The only thing that needs to 'wake up' is your sense of scale and proportion.
Firstly, you ascribe a behaviour and intent behind a singer's choice of where to live. That is utter garbage in a Europe (and world) with freedom of movement. He is not beholding to the tax payers of the UK simply because you feel he should be. Living one place and moving thereafter doesn't mean you are a bad person or cunningly planing tax evasion. He can live where he likes. If you, Mr.Anon, moved to Germany tomorrow, would you send money to the UK to make up for the loss of tax the UK suffered as a result of you moving?
Secondly, your hierarchy of seriousness is skewed.
The Pope, Queen, almost any world leader or religious one etc have wealthy, comfortable lives many times over and above that of a singer.
They have real 'concerns' for the poor yet live incredibly well. That is serious hypocrisy. Moz, in the great scheme of things, is not.
Your venom would be better spent shouting hypocrite at the Vatican window.
Again, now you've labelled him to frame your dislike of him -
No regards at all,
A very awake - FWD
You seem to be saying that if there are people who are more worthy of criticism than Morrissey, then we should focus our criticisms exclusively on them instead. That's the sort of nonsensical defence I could actually imagine Morrissey coming out with, himself. Apart from being a ridiculous argument, in itself, it is possible to criticise both Morrissey and other people/institutions. But this message-board isn't dedicated to the queen or the pope, or anybody else; it's about Morrissey, inconvenient though that might be.
In 2007, he said of British society, "Everyone is taxed for everything under the guise of saving the planet". He hates paying tax. He moved to Switzerland, just like Phil Collins - someone who is also very right wing and also hates contributing financially to the common good (despite having a hit single written about homelessness). Morrissey professes to love the UK (or England, at least) and he claims to be on the side of the underdogs in society, including, maybe most importantly, the British working class and the poorest within its ranks. He could choose to live here and pay his fair share. He could be here, still living very comfortably, and contribute to these people's collective welfare simultaneously, but he chooses instead to hide away in places like the USA and Switzerland, taking his unearned wealth with him.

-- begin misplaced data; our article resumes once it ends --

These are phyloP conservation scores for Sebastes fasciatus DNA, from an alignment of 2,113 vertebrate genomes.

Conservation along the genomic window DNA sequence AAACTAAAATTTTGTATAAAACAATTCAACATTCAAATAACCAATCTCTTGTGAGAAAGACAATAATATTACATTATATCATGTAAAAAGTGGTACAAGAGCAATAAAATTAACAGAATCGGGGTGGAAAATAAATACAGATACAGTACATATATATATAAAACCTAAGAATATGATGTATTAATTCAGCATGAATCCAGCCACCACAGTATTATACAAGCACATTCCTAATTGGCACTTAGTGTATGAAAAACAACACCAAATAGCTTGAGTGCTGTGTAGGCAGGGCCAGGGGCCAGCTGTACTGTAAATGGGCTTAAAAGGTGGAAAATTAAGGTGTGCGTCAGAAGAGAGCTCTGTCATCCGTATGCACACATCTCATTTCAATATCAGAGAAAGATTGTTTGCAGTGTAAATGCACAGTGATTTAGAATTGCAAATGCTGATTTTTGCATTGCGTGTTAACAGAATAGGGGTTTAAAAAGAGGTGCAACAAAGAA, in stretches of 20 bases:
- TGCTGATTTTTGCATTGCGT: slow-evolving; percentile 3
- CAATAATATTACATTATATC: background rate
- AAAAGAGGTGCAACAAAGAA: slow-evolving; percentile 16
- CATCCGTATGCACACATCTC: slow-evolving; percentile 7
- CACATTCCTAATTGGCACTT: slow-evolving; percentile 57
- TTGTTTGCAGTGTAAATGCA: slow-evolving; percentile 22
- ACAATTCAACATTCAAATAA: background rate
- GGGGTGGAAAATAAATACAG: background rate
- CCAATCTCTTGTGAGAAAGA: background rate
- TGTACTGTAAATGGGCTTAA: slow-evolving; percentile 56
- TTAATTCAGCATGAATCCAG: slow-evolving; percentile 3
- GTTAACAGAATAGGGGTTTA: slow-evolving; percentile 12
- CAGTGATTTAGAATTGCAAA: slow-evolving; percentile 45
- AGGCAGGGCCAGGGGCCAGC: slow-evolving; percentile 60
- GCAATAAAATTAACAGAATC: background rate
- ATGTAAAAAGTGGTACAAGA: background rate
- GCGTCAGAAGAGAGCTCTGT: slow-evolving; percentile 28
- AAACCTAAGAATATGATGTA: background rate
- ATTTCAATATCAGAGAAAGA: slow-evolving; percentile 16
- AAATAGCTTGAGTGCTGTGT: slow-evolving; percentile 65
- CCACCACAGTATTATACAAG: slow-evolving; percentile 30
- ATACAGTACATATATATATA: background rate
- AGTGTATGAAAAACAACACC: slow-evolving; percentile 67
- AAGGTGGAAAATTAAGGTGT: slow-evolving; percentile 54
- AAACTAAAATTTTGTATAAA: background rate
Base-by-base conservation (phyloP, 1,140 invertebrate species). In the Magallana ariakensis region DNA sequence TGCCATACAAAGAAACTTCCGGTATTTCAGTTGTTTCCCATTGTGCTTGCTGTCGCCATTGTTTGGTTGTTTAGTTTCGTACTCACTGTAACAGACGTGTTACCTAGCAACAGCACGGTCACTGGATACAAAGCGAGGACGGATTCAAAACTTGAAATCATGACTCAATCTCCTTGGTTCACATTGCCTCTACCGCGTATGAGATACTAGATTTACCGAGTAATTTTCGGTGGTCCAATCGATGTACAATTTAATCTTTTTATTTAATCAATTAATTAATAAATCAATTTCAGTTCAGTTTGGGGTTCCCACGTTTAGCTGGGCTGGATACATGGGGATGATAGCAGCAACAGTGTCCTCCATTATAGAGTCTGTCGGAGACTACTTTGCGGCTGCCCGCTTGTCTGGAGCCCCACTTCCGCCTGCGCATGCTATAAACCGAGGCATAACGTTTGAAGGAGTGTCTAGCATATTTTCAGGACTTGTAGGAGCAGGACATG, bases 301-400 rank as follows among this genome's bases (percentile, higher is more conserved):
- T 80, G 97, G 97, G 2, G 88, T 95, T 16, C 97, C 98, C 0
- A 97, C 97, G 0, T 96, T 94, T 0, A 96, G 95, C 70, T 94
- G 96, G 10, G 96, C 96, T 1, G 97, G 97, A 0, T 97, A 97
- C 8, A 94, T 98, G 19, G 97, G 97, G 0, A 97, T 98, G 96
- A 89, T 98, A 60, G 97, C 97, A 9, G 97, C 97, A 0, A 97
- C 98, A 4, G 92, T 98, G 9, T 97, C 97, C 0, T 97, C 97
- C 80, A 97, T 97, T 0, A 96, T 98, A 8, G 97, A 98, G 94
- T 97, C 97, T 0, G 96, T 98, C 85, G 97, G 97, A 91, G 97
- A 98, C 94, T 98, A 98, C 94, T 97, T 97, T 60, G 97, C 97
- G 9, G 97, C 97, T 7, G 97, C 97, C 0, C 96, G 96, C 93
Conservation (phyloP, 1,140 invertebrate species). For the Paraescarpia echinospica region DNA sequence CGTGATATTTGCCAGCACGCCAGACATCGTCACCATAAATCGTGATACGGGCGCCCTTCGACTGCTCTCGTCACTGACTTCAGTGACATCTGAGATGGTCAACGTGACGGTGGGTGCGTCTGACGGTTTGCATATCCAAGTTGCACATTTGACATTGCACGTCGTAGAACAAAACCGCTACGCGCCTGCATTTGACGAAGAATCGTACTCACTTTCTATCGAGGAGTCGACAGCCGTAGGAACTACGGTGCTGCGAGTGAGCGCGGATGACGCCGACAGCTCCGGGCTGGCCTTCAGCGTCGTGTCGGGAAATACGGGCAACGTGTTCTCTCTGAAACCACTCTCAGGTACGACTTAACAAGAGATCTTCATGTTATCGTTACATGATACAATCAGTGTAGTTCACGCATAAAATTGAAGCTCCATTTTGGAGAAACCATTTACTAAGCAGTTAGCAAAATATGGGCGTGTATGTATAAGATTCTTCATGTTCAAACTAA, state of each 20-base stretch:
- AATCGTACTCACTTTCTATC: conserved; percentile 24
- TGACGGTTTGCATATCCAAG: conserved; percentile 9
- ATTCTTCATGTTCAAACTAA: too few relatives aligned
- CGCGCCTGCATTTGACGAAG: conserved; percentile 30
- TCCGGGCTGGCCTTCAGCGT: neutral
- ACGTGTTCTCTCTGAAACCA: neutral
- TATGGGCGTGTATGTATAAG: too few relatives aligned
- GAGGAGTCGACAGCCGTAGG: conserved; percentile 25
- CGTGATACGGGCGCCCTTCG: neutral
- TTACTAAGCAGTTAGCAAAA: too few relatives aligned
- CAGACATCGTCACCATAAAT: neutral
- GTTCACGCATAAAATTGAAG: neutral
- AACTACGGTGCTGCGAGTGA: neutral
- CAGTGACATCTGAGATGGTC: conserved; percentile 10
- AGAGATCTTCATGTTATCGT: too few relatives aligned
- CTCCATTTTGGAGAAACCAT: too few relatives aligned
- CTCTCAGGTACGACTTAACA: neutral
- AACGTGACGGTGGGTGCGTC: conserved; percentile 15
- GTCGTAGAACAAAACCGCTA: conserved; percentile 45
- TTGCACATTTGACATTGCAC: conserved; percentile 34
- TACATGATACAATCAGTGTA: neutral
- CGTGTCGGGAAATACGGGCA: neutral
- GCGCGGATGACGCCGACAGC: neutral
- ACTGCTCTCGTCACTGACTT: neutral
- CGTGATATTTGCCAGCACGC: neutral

I have to agree with what the person is saying about "If you're born working class you will die working class." Although the class system is different in the US, and we try to pretend we are more equal, whereas in Britain it's pretty much accepted by all, growing up in a family that has had the benefits of privilege for generations can't be compared to striking it rich in some way. I look at the British papers online and I know how popular those stories are of those people who won the lottery and then went broke wrecking expensive cars and other stupid things. Morrissey is not upper class, and neither are the more extreme examples like Paul McCartney. His grandchildren might be, him having been knighted and all, and they having gone to the best schools and having connections, but even then the people that are really entrenched in the upper crust are always going to see them as the offspring of a pop star. In the United States the most extreme example of an attempt at social climbing that I can think of is Kanye West. Kanye West could make billions in his lifetime and he is never going to be accepted by people who were born into a family that has been worth billions forever. Morrissey is not nearly wealthy enough to be accepted into those circles, and even if he was much wealthier, he is a pop star. To really be upper class your family has to have been wealthy for generations. I was really shocked when that Rothschild heir married Paris Hilton's sister recently, and in a public way. That is very out of character. I guess when your family is worth trillions and owns banks all over the world, your status is secure.
One thing I think the US and Britain might have in common to some degree is that the middle class strive to be considered upper class, and support the system because they hope that with hard work, talent, and luck they may somehow make the leap. In the US it's more about the rich and the poor. Almost no one would call themselves working class here. People who barely get buy from paycheck to paycheck and owe on everything they've got still consider themselves middle class. The school system is different, and most go to public schools, although the schools are different depending on the neighborhood of course. I think the class system is more blatant in Britain, and there is just no way for Morrissey to ever be other than working class no matter how much he spends on his shirts, or how many homes he may own.